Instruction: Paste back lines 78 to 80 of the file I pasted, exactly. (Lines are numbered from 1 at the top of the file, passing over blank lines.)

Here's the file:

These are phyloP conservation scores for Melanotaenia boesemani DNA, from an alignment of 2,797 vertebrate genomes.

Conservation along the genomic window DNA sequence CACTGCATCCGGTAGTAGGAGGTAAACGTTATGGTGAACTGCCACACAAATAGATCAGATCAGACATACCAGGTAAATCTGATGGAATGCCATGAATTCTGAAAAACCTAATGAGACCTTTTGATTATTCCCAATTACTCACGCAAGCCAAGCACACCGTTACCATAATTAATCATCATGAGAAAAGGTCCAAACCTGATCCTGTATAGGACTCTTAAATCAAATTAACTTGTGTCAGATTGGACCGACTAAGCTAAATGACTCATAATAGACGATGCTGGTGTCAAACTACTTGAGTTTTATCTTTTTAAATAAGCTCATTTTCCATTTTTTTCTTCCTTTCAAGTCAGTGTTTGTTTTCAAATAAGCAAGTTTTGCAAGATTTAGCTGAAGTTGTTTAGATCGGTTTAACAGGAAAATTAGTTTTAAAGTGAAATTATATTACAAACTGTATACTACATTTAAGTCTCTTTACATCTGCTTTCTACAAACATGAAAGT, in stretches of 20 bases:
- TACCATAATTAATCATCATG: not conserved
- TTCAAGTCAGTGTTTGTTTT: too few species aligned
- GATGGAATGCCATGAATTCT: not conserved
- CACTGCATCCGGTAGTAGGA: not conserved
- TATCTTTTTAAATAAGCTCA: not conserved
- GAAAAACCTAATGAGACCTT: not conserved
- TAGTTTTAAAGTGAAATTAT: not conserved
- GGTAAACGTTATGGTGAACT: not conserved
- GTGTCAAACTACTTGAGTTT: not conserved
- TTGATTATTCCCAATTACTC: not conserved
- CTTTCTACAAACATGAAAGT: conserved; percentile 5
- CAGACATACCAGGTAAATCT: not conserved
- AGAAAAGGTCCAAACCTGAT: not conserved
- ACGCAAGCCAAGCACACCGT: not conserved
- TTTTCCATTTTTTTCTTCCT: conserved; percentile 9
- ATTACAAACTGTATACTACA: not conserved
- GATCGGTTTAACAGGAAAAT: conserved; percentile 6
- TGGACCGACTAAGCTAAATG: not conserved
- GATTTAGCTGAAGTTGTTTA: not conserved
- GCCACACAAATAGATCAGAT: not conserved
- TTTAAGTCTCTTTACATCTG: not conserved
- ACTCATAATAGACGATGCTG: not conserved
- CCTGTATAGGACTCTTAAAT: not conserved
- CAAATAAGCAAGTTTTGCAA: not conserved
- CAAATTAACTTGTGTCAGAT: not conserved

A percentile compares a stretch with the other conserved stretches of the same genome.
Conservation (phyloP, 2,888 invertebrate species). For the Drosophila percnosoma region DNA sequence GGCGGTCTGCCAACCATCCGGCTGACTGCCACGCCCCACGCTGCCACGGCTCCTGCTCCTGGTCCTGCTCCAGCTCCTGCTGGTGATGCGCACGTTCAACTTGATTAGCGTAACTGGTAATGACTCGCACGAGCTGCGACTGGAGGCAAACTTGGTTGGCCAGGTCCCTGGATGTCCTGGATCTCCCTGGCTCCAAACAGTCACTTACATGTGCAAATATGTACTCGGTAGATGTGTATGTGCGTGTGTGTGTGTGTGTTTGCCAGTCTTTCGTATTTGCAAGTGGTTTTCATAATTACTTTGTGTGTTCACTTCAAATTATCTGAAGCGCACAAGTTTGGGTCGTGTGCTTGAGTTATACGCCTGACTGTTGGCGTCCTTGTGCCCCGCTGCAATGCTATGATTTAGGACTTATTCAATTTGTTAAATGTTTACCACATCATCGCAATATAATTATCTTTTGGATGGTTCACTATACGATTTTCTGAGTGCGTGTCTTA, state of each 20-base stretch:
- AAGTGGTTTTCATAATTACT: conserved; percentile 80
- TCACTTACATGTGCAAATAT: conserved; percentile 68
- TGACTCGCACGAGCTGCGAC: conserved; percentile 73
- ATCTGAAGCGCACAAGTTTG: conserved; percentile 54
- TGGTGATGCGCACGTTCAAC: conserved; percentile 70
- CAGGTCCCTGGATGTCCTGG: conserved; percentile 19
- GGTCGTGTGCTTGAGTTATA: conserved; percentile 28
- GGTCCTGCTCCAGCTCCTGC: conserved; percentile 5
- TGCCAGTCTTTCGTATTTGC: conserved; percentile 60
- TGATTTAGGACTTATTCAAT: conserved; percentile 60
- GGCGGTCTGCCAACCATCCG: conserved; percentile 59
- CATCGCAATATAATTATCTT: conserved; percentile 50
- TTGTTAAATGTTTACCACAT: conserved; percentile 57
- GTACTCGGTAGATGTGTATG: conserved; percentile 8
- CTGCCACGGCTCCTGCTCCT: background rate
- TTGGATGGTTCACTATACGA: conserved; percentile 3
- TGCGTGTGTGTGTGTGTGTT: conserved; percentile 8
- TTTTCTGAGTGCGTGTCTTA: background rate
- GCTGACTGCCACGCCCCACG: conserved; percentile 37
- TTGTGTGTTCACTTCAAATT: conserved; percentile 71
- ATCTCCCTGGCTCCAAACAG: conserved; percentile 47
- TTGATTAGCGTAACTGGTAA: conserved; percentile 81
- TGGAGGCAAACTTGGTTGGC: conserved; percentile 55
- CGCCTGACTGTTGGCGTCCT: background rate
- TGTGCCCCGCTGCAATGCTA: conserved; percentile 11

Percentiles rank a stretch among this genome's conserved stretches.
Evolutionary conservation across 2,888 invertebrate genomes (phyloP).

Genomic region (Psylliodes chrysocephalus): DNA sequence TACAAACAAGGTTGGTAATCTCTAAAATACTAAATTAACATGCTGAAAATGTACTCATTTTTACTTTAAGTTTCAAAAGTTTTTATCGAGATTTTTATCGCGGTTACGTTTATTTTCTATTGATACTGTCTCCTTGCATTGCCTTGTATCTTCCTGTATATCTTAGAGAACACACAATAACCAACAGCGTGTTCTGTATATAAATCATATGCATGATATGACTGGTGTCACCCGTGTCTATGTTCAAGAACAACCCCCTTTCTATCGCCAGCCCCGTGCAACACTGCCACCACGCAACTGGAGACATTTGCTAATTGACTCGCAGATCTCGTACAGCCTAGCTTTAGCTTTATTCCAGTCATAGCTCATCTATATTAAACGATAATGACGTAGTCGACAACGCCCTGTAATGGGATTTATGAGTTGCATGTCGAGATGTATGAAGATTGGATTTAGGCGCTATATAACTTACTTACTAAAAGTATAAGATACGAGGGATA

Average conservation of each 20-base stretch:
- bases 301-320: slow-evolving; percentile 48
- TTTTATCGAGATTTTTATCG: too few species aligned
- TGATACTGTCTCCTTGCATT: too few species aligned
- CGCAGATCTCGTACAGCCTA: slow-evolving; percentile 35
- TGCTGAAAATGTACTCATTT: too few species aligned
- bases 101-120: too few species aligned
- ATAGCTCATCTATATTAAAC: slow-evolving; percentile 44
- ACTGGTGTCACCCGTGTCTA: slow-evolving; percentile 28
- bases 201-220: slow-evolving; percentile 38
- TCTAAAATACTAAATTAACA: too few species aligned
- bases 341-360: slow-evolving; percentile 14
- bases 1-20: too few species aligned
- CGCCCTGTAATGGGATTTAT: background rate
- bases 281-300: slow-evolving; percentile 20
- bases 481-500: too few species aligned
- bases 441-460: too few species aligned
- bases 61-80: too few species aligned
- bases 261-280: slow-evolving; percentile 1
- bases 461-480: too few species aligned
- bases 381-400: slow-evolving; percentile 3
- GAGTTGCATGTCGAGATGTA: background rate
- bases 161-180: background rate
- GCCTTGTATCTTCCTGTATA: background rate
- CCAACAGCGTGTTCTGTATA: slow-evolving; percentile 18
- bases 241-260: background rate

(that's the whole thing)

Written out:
- bases 381-400: slow-evolving; percentile 3
- GAGTTGCATGTCGAGATGTA: background rate
- bases 161-180: background rate